When You Don’t Want to Go to Church

In the middle of a deep and awful anger, finding that worship can soften a hard heart.

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Posted in , Jun 12, 2018

Woman in church

I knew church would be a challenge on Sunday because I was angry. I was so angry that when it came time for the confession of sins I thought, My anger might be bigger than my faith right now.  

But I said mea culpa anyway because sometimes the words soften my heart a bit. It's not the same as having my words reflect true contrition, but I figure God wants me to muster whatever I can in the way of repentance. It's better to reluctantly confess and scowl than just sit there scowling.

When you are awesomely angry, anger is all encompassing. Tempting as it is to avoid church then, I find it important to put my feet on autopilot and take me where my heart doesn't want to go. Once I'm in the building it's a lot harder to rationalize my venomous mood and to pretend it's okay with God. Sure, He's okay with strong emotion and justified anger. But that festering, petulant, willful, snippy-snarky stuff? Yeah, not so much. 

"If we can get Guideposts inspirational stories into the hands of people who may not have a devotional life, they can share the true-life stories of how God works in the world. The joy of Guideposts is their free, donated magazines to my hospital.         --Rob C.,  Director of Pastoral Care.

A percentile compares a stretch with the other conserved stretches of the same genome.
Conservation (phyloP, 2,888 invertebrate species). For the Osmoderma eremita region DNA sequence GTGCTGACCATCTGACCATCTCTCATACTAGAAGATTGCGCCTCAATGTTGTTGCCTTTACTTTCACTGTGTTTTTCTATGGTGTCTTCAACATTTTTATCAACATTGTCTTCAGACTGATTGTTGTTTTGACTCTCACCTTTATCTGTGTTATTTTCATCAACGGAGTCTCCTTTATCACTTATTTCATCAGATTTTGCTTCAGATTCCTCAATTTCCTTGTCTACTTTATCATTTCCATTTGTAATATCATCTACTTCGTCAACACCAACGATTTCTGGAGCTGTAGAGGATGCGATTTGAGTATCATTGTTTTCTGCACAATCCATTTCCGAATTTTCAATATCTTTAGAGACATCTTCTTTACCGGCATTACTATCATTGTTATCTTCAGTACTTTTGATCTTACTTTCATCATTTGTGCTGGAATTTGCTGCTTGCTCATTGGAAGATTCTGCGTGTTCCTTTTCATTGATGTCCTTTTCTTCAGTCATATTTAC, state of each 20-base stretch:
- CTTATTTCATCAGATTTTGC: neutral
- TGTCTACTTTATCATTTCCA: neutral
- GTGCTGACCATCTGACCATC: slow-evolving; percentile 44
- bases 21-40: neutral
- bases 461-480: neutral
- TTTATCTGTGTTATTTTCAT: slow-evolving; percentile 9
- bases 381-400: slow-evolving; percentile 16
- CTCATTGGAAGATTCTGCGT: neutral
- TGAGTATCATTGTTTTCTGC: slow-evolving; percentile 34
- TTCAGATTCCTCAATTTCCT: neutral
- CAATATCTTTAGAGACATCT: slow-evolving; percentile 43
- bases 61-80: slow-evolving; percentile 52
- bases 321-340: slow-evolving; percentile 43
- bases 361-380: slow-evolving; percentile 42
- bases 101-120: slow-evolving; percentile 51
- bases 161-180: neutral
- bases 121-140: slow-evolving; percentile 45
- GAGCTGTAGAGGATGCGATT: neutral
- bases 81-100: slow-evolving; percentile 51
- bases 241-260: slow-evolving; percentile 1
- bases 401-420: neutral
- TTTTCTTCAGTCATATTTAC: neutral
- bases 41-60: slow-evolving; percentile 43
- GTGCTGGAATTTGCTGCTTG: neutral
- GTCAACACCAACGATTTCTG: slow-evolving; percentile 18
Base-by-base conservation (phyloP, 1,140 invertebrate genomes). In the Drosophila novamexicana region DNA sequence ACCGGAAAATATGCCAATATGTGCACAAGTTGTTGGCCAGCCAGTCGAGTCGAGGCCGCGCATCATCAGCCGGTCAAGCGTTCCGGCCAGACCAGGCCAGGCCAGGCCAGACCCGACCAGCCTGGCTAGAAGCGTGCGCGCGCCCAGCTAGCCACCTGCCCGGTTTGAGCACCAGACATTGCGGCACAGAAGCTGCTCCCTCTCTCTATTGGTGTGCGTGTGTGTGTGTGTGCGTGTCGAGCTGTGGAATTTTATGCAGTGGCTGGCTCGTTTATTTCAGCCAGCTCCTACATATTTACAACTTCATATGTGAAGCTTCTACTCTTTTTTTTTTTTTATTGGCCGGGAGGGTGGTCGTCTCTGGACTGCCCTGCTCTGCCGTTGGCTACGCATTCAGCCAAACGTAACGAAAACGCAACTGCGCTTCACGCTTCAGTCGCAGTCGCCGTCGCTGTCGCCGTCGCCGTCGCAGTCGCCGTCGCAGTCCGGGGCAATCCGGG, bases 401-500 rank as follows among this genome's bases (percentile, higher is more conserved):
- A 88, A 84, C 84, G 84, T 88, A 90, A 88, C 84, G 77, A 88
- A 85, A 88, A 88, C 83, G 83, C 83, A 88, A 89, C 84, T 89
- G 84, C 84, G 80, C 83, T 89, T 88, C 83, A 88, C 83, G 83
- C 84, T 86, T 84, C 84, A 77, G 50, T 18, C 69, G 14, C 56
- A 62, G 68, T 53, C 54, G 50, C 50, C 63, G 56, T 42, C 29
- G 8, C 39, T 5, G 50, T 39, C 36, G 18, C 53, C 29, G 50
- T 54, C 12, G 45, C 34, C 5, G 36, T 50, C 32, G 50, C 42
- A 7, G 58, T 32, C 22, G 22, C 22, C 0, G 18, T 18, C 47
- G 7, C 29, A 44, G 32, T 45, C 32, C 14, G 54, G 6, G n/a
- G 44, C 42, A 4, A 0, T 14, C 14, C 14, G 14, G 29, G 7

So I sat in the pew wishing I hadn't come, yearning to stomp out. I wasn't in the mood for hymns and praise. But I sat there anyway for a bad reason (it would be embarrassing to skulk out) and a good one (I know any desire to leave is 150% a desire of the flesh). 

What's more, God knew exactly what was going on in my heart. So even though I didn't want to admit that my anger was almost entirely about my heart (though it was triggered by someone else's behavior), I kind of had to face facts. Which stunk. But I'm pretty sure it stunk with an odor pleasing to the Lord.

I made it through the service, unmoved by the music or the sermon, preoccupied with the letting-go of my snarliness. You could say—if you look at worship as a matter of receiving something from God—that I got nothing out of my hour at church. Then again, if you look at worship as giving your heart to God, it was a great day. I didn't feel full of lovey-dovey devotion, but I walked out of there without the hard heart I came in with. As Sundays go, that's pretty good.

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